How are Smoking and Snoring related?


Cigarette smoke irritates the lining of the nasal cavity and throat causing swelling and an excessive discharge or buildup of mucus in the nose or throat (catarrh) , associated with inflammation of the mucous membrane.

If the nasal passages become congested it is difficult to breathe through your nose because the airflow is decreased. The likelihood of snoring increases as more cigarettes are smoked per day because the congestion increases with each cigarette.

Cigarette smoke irritates the lining of the airways

Even passive smoking can cause inflammation of the nose and throat passages, thus increasing the risk of snoring. Children of parents who smoke are more likely to be affected by snoring than children of non smoking parents.

If you cannot stop smoking you can modify the effects by having your last cigarette at least 4 hours before you go to bed. This will give your body sufficient time to reduce the effects of the cigarette smoke and help you to sleep without snoring.

Use “wind-down” time and relaxation in place of smoking for the few hours before sleeping.

Some people are predisposed to snoring simply because of the structure of their mouth and throat. Quitting smoking is very beneficial for your health, and it certainly won’t make your snoring problem worse – it can only help. You should still consider quitting, but you shouldn’t expect it to immediately solve your snoring problem.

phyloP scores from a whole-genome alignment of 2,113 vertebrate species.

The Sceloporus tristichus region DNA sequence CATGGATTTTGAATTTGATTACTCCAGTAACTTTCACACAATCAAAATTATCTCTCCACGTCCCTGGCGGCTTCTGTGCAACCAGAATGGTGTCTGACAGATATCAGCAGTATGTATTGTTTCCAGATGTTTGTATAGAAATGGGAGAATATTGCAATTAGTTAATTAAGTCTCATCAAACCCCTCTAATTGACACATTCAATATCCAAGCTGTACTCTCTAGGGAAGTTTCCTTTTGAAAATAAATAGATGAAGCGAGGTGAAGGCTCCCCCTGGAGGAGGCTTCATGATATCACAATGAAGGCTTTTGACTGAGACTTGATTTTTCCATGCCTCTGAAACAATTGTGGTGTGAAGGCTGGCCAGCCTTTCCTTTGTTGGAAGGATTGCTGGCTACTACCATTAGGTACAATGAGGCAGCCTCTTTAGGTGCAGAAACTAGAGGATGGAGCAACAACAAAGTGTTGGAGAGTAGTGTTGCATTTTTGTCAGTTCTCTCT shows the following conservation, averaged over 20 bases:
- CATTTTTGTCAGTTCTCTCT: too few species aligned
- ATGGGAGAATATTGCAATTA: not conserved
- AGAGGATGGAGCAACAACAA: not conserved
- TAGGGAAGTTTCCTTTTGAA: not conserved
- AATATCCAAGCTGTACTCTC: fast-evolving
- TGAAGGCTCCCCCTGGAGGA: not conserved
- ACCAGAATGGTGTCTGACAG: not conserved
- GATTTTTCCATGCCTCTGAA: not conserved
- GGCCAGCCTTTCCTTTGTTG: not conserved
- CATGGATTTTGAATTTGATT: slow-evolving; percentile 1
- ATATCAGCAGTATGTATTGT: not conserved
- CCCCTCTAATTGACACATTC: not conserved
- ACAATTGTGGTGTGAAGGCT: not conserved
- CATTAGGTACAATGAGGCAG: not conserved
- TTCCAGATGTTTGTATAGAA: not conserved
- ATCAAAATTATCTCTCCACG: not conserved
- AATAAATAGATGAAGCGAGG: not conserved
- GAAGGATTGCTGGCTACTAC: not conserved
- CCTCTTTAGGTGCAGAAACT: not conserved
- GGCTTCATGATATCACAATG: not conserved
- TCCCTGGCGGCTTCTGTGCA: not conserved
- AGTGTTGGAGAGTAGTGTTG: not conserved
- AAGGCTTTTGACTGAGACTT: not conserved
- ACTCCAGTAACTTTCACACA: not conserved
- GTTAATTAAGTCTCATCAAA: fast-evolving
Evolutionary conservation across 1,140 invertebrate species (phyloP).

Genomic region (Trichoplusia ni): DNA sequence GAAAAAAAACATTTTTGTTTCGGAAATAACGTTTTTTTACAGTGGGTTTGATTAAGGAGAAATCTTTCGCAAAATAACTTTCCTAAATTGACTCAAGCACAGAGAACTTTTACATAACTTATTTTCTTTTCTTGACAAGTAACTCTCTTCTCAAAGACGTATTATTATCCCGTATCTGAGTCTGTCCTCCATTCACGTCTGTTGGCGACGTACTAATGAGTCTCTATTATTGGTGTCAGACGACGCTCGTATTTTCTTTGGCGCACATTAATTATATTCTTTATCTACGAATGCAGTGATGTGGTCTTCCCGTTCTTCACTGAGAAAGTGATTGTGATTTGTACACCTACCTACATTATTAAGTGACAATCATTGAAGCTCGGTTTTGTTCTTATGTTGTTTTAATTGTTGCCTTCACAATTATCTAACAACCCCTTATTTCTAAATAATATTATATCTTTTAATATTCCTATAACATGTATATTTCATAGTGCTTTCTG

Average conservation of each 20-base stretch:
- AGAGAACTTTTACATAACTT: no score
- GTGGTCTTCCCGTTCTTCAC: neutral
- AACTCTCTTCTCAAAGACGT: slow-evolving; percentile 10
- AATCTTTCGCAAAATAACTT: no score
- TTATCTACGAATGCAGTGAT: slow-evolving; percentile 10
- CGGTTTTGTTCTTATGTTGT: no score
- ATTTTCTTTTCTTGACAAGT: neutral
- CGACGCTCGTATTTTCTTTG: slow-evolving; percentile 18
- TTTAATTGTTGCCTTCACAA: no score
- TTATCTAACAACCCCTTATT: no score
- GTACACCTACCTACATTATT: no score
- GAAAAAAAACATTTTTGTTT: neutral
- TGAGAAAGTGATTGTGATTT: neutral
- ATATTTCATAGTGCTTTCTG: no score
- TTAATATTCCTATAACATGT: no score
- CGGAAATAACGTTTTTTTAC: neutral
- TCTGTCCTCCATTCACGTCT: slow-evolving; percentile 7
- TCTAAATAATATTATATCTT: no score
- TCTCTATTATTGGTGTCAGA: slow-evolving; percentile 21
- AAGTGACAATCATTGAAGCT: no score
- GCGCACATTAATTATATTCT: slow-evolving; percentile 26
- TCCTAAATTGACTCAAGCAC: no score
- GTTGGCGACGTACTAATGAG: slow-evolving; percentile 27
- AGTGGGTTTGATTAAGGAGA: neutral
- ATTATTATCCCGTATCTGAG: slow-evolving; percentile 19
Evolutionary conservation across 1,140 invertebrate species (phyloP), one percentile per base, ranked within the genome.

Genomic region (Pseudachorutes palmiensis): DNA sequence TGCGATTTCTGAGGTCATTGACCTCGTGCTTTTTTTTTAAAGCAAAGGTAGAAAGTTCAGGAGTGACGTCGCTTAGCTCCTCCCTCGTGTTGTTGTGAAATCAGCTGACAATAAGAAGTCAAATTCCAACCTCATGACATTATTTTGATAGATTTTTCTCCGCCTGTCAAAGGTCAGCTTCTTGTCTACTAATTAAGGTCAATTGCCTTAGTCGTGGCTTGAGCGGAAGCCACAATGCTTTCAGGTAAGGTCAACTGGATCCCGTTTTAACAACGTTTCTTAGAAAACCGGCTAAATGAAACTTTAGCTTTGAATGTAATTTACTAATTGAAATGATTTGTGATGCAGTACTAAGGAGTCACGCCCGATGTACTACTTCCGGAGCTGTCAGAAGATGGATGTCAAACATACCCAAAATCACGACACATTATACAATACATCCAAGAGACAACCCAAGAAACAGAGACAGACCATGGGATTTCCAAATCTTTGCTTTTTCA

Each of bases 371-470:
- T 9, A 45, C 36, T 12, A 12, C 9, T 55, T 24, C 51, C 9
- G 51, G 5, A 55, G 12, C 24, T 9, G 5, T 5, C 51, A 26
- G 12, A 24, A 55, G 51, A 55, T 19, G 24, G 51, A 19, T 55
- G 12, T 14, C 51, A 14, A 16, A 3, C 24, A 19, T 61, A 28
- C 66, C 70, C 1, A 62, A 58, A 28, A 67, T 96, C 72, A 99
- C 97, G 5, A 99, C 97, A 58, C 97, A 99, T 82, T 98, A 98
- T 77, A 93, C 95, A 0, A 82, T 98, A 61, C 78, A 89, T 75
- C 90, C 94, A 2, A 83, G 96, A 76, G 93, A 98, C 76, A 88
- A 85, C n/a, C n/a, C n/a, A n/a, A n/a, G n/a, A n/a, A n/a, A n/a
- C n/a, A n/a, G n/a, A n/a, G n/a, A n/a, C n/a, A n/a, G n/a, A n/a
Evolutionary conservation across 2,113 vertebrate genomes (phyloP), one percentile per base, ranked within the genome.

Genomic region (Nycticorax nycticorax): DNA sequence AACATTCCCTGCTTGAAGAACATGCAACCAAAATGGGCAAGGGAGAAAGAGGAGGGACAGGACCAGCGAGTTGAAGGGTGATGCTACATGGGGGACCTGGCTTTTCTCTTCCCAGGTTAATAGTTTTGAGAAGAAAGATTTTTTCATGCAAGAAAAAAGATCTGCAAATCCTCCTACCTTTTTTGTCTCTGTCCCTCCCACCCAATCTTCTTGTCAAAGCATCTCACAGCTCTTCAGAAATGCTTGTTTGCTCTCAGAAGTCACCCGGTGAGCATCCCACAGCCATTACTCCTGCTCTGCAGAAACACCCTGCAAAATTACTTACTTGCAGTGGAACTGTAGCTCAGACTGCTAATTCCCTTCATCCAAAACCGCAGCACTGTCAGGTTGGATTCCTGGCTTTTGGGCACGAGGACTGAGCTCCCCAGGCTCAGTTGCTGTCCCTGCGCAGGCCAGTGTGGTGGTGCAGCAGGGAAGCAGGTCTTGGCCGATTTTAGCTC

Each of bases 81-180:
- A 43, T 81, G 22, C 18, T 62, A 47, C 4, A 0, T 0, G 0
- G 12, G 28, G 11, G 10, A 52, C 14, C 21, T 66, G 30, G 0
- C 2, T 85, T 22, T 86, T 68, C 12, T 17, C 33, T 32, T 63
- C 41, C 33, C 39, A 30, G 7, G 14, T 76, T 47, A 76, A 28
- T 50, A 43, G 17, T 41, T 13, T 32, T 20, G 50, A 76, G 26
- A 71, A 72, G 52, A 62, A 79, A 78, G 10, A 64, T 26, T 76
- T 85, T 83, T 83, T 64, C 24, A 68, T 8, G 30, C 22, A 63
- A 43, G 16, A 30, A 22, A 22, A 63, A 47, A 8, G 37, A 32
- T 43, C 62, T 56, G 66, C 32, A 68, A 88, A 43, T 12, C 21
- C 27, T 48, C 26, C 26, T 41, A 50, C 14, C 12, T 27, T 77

Quitting smoking is very beneficial for your health, and it certainly won’t make your snoring problem worse

Other common causes of snoring include:

Age. Unfortunately, as you reach middle age and beyond, your throat becomes narrower, and the muscle tone in your throat decreases. While you can’t do anything about growing older, lifestyle changes, new bedtime routines, and even throat exercises can all help to reduce snoring.

Weight. Being overweight or out of shape doesn’t help . Fatty tissue and poor muscle tone contribute to snoring. Even if you’re not overweight in general, carrying excess weight just around your neck or throat can cause snoring. Exercising and losing body fat often can be the difference between snoring and not be all it takes to end your snoring.

Gender. Men have narrower air passages than women and are more likely to snore. A narrow throat, a cleft palate, enlarged adenoids, and other physical attributes that contribute to snoring are often hereditary. Again, while you have no control over your build or gender, you can control your snoring with the right lifestyle changes, bedtime routines, and throat exercises.

Nasal and sinus problems. Blocked airways or a stuffy nose make inhalation difficult and create a vacuum in the throat, leading to snoring.

Alcohol, smoking, and medications. Alcohol intake, smoking, and certain medications, such as tranquilizers like lorazepam (Ativan) and diazepam (Valium), can all increase muscle relaxation leading to increased snoring.